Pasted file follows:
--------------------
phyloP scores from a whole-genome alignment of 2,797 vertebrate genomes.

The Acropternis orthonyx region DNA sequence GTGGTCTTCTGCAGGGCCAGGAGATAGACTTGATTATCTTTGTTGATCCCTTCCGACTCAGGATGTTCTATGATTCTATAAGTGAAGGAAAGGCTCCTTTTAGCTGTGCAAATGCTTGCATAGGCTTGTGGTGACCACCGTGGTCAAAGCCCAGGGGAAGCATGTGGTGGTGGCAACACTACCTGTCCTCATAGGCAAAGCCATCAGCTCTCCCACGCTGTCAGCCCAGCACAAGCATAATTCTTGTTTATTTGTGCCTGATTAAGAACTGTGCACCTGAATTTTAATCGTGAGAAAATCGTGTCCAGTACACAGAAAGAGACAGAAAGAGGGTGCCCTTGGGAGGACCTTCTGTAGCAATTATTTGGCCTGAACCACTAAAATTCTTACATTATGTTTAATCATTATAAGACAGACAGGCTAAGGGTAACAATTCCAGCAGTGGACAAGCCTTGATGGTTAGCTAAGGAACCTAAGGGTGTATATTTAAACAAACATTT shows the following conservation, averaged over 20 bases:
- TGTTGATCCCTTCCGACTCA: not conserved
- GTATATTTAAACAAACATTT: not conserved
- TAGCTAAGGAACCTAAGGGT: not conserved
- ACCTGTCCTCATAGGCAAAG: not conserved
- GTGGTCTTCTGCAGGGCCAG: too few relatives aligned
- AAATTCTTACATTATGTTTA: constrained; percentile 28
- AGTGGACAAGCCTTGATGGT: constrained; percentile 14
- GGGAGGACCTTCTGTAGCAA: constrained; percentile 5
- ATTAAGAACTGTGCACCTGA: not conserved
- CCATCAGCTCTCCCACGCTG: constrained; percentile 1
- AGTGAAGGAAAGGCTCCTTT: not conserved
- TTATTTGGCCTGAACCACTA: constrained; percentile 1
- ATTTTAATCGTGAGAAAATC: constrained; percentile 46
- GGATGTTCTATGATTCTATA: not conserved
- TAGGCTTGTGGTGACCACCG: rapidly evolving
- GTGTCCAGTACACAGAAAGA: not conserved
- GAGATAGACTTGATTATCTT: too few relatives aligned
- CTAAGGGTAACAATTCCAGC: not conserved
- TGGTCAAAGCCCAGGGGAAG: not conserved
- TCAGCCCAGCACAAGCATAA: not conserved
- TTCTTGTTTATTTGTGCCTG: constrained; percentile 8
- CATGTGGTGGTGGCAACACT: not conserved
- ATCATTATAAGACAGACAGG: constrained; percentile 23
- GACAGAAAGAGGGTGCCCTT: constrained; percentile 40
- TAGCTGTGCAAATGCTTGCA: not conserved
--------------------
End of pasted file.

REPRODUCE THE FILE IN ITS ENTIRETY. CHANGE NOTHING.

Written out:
phyloP scores from a whole-genome alignment of 2,797 vertebrate genomes.

The Acropternis orthonyx region DNA sequence GTGGTCTTCTGCAGGGCCAGGAGATAGACTTGATTATCTTTGTTGATCCCTTCCGACTCAGGATGTTCTATGATTCTATAAGTGAAGGAAAGGCTCCTTTTAGCTGTGCAAATGCTTGCATAGGCTTGTGGTGACCACCGTGGTCAAAGCCCAGGGGAAGCATGTGGTGGTGGCAACACTACCTGTCCTCATAGGCAAAGCCATCAGCTCTCCCACGCTGTCAGCCCAGCACAAGCATAATTCTTGTTTATTTGTGCCTGATTAAGAACTGTGCACCTGAATTTTAATCGTGAGAAAATCGTGTCCAGTACACAGAAAGAGACAGAAAGAGGGTGCCCTTGGGAGGACCTTCTGTAGCAATTATTTGGCCTGAACCACTAAAATTCTTACATTATGTTTAATCATTATAAGACAGACAGGCTAAGGGTAACAATTCCAGCAGTGGACAAGCCTTGATGGTTAGCTAAGGAACCTAAGGGTGTATATTTAAACAAACATTT shows the following conservation, averaged over 20 bases:
- TGTTGATCCCTTCCGACTCA: not conserved
- GTATATTTAAACAAACATTT: not conserved
- TAGCTAAGGAACCTAAGGGT: not conserved
- ACCTGTCCTCATAGGCAAAG: not conserved
- GTGGTCTTCTGCAGGGCCAG: too few relatives aligned
- AAATTCTTACATTATGTTTA: constrained; percentile 28
- AGTGGACAAGCCTTGATGGT: constrained; percentile 14
- GGGAGGACCTTCTGTAGCAA: constrained; percentile 5
- ATTAAGAACTGTGCACCTGA: not conserved
- CCATCAGCTCTCCCACGCTG: constrained; percentile 1
- AGTGAAGGAAAGGCTCCTTT: not conserved
- TTATTTGGCCTGAACCACTA: constrained; percentile 1
- ATTTTAATCGTGAGAAAATC: constrained; percentile 46
- GGATGTTCTATGATTCTATA: not conserved
- TAGGCTTGTGGTGACCACCG: rapidly evolving
- GTGTCCAGTACACAGAAAGA: not conserved
- GAGATAGACTTGATTATCTT: too few relatives aligned
- CTAAGGGTAACAATTCCAGC: not conserved
- TGGTCAAAGCCCAGGGGAAG: not conserved
- TCAGCCCAGCACAAGCATAA: not conserved
- TTCTTGTTTATTTGTGCCTG: constrained; percentile 8
- CATGTGGTGGTGGCAACACT: not conserved
- ATCATTATAAGACAGACAGG: constrained; percentile 23
- GACAGAAAGAGGGTGCCCTT: constrained; percentile 40
- TAGCTGTGCAAATGCTTGCA: not conserved